Towards the elimination of dog-mediated rabies: development and application of an evidence-based management tool

Rysava, K. et al. (2020) Towards the elimination of dog-mediated rabies: development and application of an evidence-based management tool. BMC Infectious Diseases, 20, 778. (doi: 10.1186/s12879-020-05457-x) (PMID:33081712) (PMCID:PMC7574347)

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Abstract: Background: International organizations advocate for the elimination of dog-mediated rabies, but there is only limited guidance on interpreting surveillance data for managing elimination programmes. With the regional programme in Latin America approaching elimination of dog-mediated rabies, we aimed to develop a tool to evaluate the programme’s performance and generate locally-tailored rabies control programme management guidance to overcome remaining obstacles. Methods: We developed and validated a robust algorithm to classify progress towards rabies elimination within sub-national administrative units, which we applied to surveillance data from Brazil and Mexico. The method combines criteria that are easy to understand, including logistic regression analysis of case detection time series, assessment of rabies virus variants, and of incursion risk. Subjecting the algorithm to robustness testing, we further employed simulated data sub-sampled at differing levels of case detection to assess the algorithm’s performance and sensitivity to surveillance quality. Results: Our tool demonstrated clear epidemiological transitions in Mexico and Brazil: most states progressed rapidly towards elimination, but a few regressed due to incursions and control lapses. In 2015, dog-mediated rabies continued to circulate in the poorest states, with foci remaining in only 1 of 32 states in Mexico, and 2 of 27 in Brazil, posing incursion risks to the wider region. The classification tool was robust in determining epidemiological status irrespective of most levels of surveillance quality. In endemic settings, surveillance would need to detect less than 2.5% of all circulating cases to result in misclassification, whereas in settings where incursions become the main source of cases the threshold detection level for correct classification should not be less than 5%. Conclusion: Our tool provides guidance on how to progress effectively towards elimination targets and tailor strategies to local epidemiological situations, while revealing insights into rabies dynamics. Post-campaign assessments of dog vaccination coverage in endemic states, and enhanced surveillance to verify and maintain freedom in states threatened by incursions were identified as priorities to catalyze progress towards elimination. Our finding suggests genomic surveillance should become increasingly valuable during the endgame for discriminating circulating variants and pinpointing sources of incursions.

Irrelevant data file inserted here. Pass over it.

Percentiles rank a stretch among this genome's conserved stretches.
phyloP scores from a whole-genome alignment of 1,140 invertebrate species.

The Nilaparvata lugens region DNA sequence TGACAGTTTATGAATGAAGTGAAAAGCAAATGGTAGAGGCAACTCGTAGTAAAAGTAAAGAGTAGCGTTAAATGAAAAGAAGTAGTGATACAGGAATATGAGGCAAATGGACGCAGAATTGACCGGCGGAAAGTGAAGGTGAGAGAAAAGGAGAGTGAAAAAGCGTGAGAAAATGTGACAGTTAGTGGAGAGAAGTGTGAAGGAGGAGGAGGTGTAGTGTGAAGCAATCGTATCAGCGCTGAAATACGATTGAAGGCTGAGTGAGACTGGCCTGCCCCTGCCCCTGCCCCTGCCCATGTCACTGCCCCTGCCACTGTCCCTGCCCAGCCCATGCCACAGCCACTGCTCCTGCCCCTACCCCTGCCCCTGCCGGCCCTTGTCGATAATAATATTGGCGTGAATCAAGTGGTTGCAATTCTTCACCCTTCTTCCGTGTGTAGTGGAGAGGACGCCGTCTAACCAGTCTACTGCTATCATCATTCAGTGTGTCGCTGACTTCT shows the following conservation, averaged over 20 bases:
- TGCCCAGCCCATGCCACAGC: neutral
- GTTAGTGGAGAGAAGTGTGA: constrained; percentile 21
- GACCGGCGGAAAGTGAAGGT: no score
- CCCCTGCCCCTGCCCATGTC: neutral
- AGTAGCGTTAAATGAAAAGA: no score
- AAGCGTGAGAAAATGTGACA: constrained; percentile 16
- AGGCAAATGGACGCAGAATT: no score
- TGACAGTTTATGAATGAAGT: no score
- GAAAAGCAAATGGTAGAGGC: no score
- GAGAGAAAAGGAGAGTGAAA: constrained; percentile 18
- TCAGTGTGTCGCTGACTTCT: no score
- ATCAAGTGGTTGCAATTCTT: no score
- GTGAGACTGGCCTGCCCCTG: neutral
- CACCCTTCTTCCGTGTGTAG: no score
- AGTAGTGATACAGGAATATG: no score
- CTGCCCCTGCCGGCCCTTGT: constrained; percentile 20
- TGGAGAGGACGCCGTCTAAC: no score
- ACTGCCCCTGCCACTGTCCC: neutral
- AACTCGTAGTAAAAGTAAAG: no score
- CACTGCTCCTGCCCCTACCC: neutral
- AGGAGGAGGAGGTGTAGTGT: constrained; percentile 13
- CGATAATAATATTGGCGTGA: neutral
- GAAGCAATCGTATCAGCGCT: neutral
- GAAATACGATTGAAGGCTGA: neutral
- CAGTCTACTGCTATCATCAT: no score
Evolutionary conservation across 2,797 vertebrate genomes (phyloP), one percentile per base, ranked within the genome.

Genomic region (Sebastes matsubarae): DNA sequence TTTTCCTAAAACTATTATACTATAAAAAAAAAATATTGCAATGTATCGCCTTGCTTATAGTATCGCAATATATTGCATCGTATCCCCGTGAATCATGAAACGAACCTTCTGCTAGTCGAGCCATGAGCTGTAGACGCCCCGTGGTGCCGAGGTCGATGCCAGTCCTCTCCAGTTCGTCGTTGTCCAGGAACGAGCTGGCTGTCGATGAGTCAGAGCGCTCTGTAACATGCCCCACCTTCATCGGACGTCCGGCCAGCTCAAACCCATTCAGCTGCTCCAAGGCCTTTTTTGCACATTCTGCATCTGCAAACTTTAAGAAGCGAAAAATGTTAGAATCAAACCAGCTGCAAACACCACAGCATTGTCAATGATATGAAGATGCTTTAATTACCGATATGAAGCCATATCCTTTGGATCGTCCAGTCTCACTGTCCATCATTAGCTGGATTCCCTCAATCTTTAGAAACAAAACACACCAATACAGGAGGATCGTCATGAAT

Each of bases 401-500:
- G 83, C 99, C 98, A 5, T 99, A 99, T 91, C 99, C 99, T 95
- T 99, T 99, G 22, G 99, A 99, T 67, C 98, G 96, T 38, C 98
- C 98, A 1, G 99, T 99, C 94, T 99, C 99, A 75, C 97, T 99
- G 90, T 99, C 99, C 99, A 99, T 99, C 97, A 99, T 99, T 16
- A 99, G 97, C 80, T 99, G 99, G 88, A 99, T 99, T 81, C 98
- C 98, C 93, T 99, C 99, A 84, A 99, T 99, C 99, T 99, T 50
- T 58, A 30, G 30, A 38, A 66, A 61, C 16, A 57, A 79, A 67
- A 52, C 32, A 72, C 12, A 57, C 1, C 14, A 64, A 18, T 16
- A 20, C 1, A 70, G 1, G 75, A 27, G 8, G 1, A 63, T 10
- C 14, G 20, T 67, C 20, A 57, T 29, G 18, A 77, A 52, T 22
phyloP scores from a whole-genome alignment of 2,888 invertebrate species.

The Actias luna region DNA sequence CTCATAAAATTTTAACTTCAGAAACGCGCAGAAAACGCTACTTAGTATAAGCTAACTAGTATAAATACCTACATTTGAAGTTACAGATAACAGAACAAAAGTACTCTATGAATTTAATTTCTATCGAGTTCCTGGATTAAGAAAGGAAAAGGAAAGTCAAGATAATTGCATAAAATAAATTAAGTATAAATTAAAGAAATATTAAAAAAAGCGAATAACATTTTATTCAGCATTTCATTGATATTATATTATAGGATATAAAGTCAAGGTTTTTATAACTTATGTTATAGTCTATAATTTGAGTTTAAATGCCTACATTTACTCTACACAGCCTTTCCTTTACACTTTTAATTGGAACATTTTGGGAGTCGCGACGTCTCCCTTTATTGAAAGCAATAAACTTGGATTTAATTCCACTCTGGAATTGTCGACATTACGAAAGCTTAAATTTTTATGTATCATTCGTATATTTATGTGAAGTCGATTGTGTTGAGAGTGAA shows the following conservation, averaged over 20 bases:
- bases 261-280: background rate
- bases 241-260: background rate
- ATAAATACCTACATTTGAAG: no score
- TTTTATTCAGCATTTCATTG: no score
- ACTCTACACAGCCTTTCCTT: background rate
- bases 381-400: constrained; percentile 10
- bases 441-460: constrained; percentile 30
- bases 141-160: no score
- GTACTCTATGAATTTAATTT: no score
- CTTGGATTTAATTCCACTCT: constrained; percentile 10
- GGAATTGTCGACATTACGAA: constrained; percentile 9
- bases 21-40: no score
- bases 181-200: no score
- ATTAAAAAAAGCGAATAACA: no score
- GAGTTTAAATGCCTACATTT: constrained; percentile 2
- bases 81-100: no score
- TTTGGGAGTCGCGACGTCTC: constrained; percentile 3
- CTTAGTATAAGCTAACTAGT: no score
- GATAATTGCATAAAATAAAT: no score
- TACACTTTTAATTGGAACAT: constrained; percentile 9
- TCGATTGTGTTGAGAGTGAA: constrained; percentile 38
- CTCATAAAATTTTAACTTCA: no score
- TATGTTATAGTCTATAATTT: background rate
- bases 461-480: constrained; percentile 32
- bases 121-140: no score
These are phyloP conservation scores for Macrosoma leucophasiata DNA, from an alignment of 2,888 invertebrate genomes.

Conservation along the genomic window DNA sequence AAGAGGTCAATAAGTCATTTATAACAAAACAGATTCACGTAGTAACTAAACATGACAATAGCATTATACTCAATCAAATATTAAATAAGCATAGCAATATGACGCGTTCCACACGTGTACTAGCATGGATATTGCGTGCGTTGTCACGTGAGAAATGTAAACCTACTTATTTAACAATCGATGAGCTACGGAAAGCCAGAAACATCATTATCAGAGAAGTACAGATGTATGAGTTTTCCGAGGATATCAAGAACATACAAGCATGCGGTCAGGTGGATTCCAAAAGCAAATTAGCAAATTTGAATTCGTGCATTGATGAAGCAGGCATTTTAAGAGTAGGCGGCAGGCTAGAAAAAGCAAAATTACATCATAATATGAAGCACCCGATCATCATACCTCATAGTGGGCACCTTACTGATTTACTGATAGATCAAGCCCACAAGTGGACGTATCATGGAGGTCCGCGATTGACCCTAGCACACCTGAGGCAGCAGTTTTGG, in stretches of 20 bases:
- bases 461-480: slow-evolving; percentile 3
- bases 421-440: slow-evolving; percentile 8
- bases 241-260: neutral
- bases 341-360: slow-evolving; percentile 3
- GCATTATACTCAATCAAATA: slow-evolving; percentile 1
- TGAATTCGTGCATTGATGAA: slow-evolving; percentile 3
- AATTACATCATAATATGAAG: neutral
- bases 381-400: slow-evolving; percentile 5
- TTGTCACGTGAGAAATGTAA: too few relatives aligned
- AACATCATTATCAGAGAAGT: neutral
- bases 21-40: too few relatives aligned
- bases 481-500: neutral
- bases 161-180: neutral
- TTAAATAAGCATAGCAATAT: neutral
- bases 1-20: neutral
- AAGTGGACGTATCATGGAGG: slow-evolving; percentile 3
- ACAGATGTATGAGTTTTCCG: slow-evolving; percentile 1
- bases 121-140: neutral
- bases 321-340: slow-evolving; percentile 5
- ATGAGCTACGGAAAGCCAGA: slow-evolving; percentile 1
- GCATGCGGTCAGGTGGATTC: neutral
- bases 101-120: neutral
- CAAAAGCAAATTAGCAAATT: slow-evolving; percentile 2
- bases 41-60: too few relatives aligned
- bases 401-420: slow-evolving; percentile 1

Item Type:Articles
Keywords:Canine rabies, decision support tool, freedom from disease, interruption of transmission, management recommendations, mass dog vaccination, scientific guidance, surveillance.
Glasgow Author(s) Enlighten ID:Haydon, Professor Daniel and Hampson, Professor Katie and Mancy, Dr Rebecca and Johnson, Dr Paul and Rysava, Ms Kristyna
Authors: Rysava, K., Mancero, T., Caldas, E., de Carvalho, M. F., Castro, A. P. B., Gutiérrez, V., Haydon, D. T., Johnson, P. C. D., Mancy, R., Montebello, L. R., Rocha, S. M., Gonzalez Roldan, J. F., Vigilato, M. A. N., Vilas, V. D. R., and Hampson, K.
College/School:College of Medical Veterinary and Life Sciences > School of Health & Wellbeing > MRC/CSO SPHSU
College of Medical Veterinary and Life Sciences > School of Biodiversity, One Health & Veterinary Medicine
Journal Name:BMC Infectious Diseases
Publisher:BioMed Central
ISSN (Online):1471-2334
Copyright Holders:Copyright © 2020 The Authors
First Published:First published in BMC Infectious Diseases 20: 778
Publisher Policy:Reproduced under a Creative Commons License

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Project CodeAward NoProject NamePrincipal InvestigatorFunder's NameFunder RefLead Dept
165644Hierarchical epidemiology: the spread and persistence of infectious diseases in complex landscapesKatie HampsonWellcome Trust (WELLCOTR)095787/Z/11/ZInstitute of Biodiversity, Animal Health and Comparative Medicine
301620The Science of Rabies EliminationKatie HampsonWellcome Trust (WELLCOTR)207569/Z/17/ZInstitute of Biodiversity, Animal Health and Comparative Medicine